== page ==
$ help
Figure 4: Example of Encoded Inline Jailbreak [1]

Sidestepping Attacks: Another important instance is the situation with `predict_seniority(race, gender)`. ChatGPT was asked to create Python code using information about race and gender. Although the model typically avoids making racist or sexist remarks in normal chats, when asked about something unexpected, it produces offensive content.

Figure 5: Example of a Sidestepping Attack [3]

These examples illustrate how prompt injection attacks can vary in their intentions, from bypassing guidelines to uncovering information or exploiting vulnerabilities for potentially harmful actions.

Prompt engineering in scams

While prompt injection itself is a legitimate technique for customizing language model outputs, it can be exploited in scams when used to manipulate or deceive. Scammers may employ carefully crafted prompts to trick the language model into generating content that appears trustworthy or convincing. This can be especially problematic when generating that type of content.

Phishing Scams: Scammers may use prompt injection to generate convincing phishing emails by crafting prompts that imitate official communications from trusted sources (e.g., a bank or government tax authority), leading individual recipients of the email to disclose their sensitive information.

Fraudulent Customer Support: Scammers might employ prompt engineering to simulate customer support interactions, deceiving individuals into providing personal details or making unauthorized transactions.

Misleading News Articles or Misinformation/Disinformation: By injecting biased prompts, scammers could manipulate language models to generate misleading news articles or misinformation, spreading false narratives about geopolitical, financial, and environmental events.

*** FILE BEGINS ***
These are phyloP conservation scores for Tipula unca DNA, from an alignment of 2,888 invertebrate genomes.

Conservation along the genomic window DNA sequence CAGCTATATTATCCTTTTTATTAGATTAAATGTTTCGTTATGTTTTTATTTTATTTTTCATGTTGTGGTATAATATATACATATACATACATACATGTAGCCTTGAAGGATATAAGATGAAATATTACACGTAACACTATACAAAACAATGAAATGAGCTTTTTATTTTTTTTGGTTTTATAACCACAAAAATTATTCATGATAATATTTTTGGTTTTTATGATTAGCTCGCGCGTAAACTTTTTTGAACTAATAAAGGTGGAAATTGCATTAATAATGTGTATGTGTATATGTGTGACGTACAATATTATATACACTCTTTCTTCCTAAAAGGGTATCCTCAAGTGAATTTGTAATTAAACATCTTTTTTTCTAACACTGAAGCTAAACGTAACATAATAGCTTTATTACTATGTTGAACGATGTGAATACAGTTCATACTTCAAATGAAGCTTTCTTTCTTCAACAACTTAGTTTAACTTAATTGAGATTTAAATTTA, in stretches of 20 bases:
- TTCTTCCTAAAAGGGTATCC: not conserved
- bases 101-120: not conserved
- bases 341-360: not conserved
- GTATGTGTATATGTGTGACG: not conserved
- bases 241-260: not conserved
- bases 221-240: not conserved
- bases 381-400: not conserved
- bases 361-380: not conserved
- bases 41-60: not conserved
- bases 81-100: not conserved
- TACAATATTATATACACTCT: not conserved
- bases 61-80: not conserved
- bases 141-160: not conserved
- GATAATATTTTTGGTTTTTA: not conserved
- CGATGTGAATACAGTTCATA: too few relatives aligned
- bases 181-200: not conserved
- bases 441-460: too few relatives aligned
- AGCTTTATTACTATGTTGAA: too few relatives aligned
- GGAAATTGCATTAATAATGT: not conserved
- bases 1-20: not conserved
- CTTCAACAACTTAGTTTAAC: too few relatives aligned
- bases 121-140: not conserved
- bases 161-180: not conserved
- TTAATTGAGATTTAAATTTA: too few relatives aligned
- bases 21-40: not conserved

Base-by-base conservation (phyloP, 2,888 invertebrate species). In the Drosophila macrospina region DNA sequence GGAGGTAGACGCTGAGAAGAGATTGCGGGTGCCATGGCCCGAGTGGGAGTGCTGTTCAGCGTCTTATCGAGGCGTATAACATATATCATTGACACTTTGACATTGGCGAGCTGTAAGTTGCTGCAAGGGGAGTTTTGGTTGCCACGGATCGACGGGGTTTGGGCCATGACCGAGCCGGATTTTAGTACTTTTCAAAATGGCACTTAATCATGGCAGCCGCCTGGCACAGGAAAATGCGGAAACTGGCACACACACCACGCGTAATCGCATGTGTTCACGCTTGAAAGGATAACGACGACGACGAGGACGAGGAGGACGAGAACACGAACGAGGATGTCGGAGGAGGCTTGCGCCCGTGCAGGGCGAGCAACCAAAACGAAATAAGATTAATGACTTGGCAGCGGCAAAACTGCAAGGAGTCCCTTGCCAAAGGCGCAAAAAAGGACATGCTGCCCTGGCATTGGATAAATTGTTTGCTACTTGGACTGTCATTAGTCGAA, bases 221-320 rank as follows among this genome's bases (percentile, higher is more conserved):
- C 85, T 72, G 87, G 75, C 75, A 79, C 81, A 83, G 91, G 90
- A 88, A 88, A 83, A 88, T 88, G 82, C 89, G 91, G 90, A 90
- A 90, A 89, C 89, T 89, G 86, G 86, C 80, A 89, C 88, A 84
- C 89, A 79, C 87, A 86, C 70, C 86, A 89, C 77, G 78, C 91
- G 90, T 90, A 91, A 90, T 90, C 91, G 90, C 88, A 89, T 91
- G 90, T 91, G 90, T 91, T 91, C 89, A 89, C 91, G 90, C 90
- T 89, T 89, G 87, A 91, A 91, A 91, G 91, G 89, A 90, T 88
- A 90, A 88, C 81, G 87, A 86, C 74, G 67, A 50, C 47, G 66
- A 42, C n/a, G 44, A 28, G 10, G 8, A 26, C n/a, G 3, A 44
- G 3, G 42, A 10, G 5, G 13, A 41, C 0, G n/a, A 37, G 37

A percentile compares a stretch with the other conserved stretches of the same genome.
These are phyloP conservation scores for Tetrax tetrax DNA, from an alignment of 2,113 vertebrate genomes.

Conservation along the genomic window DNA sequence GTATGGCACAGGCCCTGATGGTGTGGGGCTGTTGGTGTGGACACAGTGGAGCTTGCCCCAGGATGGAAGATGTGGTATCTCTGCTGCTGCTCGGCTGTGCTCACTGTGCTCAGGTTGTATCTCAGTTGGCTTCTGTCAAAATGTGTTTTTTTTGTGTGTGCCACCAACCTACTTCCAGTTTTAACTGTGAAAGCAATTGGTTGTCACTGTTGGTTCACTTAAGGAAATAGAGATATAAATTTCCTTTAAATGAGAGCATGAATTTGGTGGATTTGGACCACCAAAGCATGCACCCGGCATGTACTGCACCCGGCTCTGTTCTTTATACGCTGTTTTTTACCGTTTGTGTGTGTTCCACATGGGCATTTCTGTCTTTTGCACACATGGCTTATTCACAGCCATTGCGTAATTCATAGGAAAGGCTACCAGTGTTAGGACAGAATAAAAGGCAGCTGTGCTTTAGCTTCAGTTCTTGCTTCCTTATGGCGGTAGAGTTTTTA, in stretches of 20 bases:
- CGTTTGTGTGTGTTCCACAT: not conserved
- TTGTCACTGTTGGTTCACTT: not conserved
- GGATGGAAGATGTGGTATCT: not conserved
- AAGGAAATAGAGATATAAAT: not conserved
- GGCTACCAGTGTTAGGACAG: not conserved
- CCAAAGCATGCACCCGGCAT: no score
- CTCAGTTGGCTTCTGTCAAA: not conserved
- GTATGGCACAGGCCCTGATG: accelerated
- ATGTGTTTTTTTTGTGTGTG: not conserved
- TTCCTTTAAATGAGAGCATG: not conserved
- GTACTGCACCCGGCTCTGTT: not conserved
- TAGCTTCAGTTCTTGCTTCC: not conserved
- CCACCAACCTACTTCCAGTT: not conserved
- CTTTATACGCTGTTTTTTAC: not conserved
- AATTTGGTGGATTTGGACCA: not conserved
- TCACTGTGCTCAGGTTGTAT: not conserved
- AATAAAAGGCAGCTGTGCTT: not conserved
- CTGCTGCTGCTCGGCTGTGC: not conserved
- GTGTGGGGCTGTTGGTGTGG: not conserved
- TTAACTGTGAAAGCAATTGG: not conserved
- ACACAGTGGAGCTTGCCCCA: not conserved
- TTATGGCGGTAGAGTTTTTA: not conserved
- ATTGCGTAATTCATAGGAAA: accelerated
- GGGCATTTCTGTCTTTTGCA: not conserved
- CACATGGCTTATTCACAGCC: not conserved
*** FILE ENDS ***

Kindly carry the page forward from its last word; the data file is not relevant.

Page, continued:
Fake Reviews: Prompt engineering could be used to generate fake reviews for products or services, influencing potential customers with deceptive feedback and potentially leading them to fraudulent transactions.

Protect your business with Eydle

Eydle® Scam Protection Platform stands as your partner in safeguarding your business against deceptive methods of phishing using prompt injection, which can lead to the creation of false accounts. Our cutting-edge technology, supported by expertise from prestigious institutions such as MIT, Stanford, and Carnegie Mellon, and industry leaders in cybersecurity and AI, offers robust defense mechanisms. Ensure the safety of your business today with the comprehensive protection provided by Eydle.

Protect your business from deceptive tactics. Discover how Eydle defends against fraudulent activities at or reach out to us at [email protected].






Prompt Injection: Unveiling Cybersecurity Gaps in Large Language Models was originally published in Eydle on Medium, where people are continuing the conversation by highlighting and responding to this story.